My Vagabond 17 review

Discussion in 'Trailer Sailors' started by RussC, Aug 27, 2017. Add this thread to a FAQ

  1. RussC


    Joined Sep 11, 2015
    1,233 posts, 578 likes
    Macgregor 25
    US Oregon lakes
    A quick set-up time was high on my priority list, and the V17 did not dissapoint. the mast is fairly beefy for a 17 footer, but still easy enough to hoist without the additional use of a jin pole or any type of winch. A rope on the forstay, for an assistant to tug on from the ground, would be beneficial however. there are no lower side wires or spreaders on this design, just uppers, plus forstay and backstay. the PO provided nylon straps with pelican hooks to serve as baby stays, for insurance when raising, and only take a moment to attach. I'd say, once practiced, a 30 minute single person setup time would be a very easy goal to meet.
    The first impression of stepping on the boat at the dock was that it felt like a much larger boat. weather standing on the rail or going over the cabin to go forward, the boat feels very stable. going forward is also made quite easy because there are no lower side wires to negotiate around.
    5 of our group (mostly women) had never been on a sailboat before, so I tried to keep each sail as mellow as possible for them, but winds were generally light to moderate, so that was easy enough to do.
    I put a 4 hp Evenrude kicker on the boat, but never fired it up all week. sailing off/on the dock was a piece of cake for several reasons. for one, the boat sails very well on main alone. the boat ramp/dock area at this lake is VERY shallow, so it was also a great revelation to learn that the V17 sails quite well with keel fully raised. even when raised there's some keel protruding.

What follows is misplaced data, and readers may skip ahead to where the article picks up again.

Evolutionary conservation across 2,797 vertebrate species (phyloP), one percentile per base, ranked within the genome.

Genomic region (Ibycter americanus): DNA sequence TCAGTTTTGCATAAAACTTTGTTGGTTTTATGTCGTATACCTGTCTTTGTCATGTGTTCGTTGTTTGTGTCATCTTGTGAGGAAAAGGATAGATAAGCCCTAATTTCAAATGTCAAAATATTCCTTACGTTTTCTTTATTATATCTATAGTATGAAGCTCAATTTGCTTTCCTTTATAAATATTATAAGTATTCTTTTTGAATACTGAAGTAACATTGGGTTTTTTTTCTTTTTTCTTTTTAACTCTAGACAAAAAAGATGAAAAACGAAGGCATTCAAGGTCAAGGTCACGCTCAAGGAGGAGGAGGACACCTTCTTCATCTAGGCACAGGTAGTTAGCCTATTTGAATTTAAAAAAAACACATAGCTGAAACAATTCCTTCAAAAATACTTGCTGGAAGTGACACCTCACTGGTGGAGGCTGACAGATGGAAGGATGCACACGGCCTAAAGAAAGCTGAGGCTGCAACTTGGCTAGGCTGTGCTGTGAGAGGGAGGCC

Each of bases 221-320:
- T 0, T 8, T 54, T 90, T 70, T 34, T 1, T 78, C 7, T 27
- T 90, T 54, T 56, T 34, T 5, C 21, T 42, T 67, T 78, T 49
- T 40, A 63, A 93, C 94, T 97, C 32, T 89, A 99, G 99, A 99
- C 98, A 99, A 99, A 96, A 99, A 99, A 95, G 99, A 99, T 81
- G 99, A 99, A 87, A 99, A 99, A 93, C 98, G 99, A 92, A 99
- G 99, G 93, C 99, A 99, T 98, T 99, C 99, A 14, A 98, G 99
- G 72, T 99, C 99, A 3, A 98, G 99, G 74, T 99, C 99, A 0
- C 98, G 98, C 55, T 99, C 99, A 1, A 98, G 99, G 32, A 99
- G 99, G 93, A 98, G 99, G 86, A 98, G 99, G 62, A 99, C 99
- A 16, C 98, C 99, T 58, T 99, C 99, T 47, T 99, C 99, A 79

Our first sail was with just the wife and myself on board. winds were in the 6-10 mph range, so I couldn't really push the boat, but it felt very predictable and well mannered with what I could throw at it. weather helm was light, and pointing ability actually seemed quite impressive to me. No electronics on board yet to verify, but speed and pointing ability actually seemed to exceed my expectations.
    Our next couple times out were similar experiences, but with an additional body or two aboard, and I was already finding the boat very easy to get comfortable with. our last sail gathered increased interest in coming aboard from our group, so we ended up with 5 on board. I'm estimating 700b of live ballast, but winds were again quite light and I put a reef in the main as well as keeping the jib mostly furled, so felt confident. didn't want to risk the wrath of a bunch of novice sailing women ;) . The most fun of the trip! the V17 handled the added weight with no complaints whatsoever.... the water fight with a rival power boater was deemed to be a tie, and everyone came back with huge smiles.
    Conclusion: She's a definate keeper. I'm sure she'll have some faults, but I sure haven't seen them yet.

    The water fight :)

    Last edited: Aug 28, 2017
    ArchivalAudio likes this.
  2. waterpirate


    Joined Sep 6, 2015
    110 posts, 20 likes
    Unknown snipe
    US delaware bay
    Glad you are enjoying your new sled!

  3. jssailem


    Joined Oct 22, 2014
    9,356 posts, 4,174 likes
    CAL 35 Cruiser
    US Salem, Moored Port Everett WA
    Russ sounds like you got a keeper.
    Stout Mast... Suspect you raise it by lifting from the cockpit and cabin. That is the way I did my Montgomery. I installed a hinged foot for the mast. It helped to stabilize the mast base. Then I ran a halyard to a block on the bow. Gave the line to anyone who wanted to help. Start walking away from the boat pulling the line. Don't stop till the line stops. Then hold it while I secure the jib to the bow. Worked great. Was my more timely task. You'll get that time down to 20 minutes in no time. Biggest time consumer will be choosing which of those lovely crew members to help onto the boat first....

    RussC likes this.

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